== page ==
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Sustaining Small Farm Sales in an Online World

By September 5, 2018No Comments

Post contributed by Jessica Kelton, Regional Extension Agent, Farm & Agribusiness Management Team

With the advent of the internet, almost every aspect of our lives have changed.  Access to information is instant, banking and bill paying can be done from a mobile device, and even shopping by U.S. consumers has shifted to online in lieu of brick and mortar stores.  In previous years, online grocery purchases have been a relatively small percentage of online sales, however, the trend toward internet grocery shopping is growing dramatically.  A recent Nielsen survey reported that nearly 50% of consumers had made grocery purchases within the last three months, and this number is expected to continue to grow.  Given the demand for buying with the click of a button, how can small farms and agribusinesses remain relevant and economically viable when traditional in person sales are at risk of declining in the future?

One such solution to this issue, particularly for small and niche market producers, is a relatively simple, but unique sales model that brings together many local growers to provide customers an online farmers market.  The online farmers market system, a concept which has been implemented by LocallyGrown.net, an Athens, GA based company established in 2007, is somewhat of a mesh between farmers market and CSA.  The basis of the system is to provide an online platform for many local producers to come together with each having their own ‘booth’ to list items for sell each week.  Customers can then choose what they want to buy before the order deadline and pick up their purchases once a week similar to a traditional CSA. There are several advantages to vendors participating in an online farmers market.  It provides small growers a marketing avenue even if they can’t produce enough to stock a weekly booth at a traditional farmers market.  This method of internet sales also gives smaller producers the ability to spread the cost of the online system among multiple vendors rather than individually shouldering the expense and time investment required to operate and manage a website for online purchases.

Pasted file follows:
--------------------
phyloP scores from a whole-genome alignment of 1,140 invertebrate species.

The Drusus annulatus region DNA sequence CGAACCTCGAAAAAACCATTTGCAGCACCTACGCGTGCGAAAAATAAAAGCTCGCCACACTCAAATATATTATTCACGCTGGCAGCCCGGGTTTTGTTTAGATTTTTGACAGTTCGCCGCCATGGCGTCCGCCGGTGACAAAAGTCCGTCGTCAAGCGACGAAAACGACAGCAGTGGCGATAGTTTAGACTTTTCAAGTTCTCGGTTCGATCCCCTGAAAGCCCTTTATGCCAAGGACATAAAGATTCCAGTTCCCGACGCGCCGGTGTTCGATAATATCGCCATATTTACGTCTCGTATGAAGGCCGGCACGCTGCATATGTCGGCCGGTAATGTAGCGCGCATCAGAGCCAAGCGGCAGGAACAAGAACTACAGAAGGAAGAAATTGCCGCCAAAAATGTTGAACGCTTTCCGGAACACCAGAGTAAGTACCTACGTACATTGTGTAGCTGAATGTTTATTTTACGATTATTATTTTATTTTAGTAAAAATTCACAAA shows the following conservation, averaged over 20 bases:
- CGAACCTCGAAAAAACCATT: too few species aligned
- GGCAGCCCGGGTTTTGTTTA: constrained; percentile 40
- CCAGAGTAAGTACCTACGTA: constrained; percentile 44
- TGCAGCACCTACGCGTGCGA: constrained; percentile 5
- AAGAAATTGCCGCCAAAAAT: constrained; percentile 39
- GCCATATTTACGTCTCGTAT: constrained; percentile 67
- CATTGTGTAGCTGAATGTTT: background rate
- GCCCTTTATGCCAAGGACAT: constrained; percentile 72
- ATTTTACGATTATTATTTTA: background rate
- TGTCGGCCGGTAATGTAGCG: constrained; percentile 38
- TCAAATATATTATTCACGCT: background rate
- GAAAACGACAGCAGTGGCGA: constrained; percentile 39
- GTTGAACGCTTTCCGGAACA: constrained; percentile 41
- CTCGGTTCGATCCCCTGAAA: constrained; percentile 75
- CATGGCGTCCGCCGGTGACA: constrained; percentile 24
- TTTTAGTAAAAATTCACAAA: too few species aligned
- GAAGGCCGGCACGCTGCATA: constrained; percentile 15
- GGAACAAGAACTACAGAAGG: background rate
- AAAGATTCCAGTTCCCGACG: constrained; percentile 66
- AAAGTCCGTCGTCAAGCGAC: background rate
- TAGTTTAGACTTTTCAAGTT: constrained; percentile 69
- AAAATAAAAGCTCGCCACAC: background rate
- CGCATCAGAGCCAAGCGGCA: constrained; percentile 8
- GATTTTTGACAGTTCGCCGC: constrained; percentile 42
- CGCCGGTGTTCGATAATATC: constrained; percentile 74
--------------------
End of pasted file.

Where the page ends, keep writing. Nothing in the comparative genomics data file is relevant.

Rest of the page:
Photo of farmer selling goods at the Dothan, Alabama Farmer's Market.

Market manager, Roslyn Horton (right) with Birdie Martin of Martin Teas.

In the southeast corner of Alabama, the Market at Dothan has been successfully using this online model for several years, providing its customers access to over 20 vendors’ products on a year-round basis.  The Market, managed by Roslyn Horton, is unique in that it isn’t just in place because it makes financial sense for the farms involved.  The growers are a close-knit community that all ascribe to utilizing farming practices that are environmentally and financially sustainable.  Vendors are committed to producing products free of pesticides and located within 100 miles of Dothan to reduce fuel consumption and provide the freshly harvested goods to its customers.  Not only does the Market provide the local community access to sustainably grown products, members also strive to serve as educators and proponents of sustainable agriculture and the value of these management practices.

 

A visit to the Market at Dothan’s Friday morning pick up site is a great indication of the current success and future potential of the online market model. With all of the growers walking in with everything from fresh eggs to grass-fed beef and customers dropping by to pay and pick up bags of purchases, it was evident that for everyone there, this was about more than just buying and selling.  This was a group of people coming together to fellowship, catch up, talk shop and enjoy being a part of this community.  Too often, this sense of community is lost to consumers when making a purchase on computer.  However, with the Market’s mix of online and in-person service, customers have the opportunity to shop from home at their leisure without sacrificing the ability to personally connect with the individuals that grow and produce what they are buying.  It’s this piece, the piece that gives customers a reason to keep coming back, that adds to the success of this model.  And it is unique ideas like this that will help keep Alabama’s small farmers in business for years to come.

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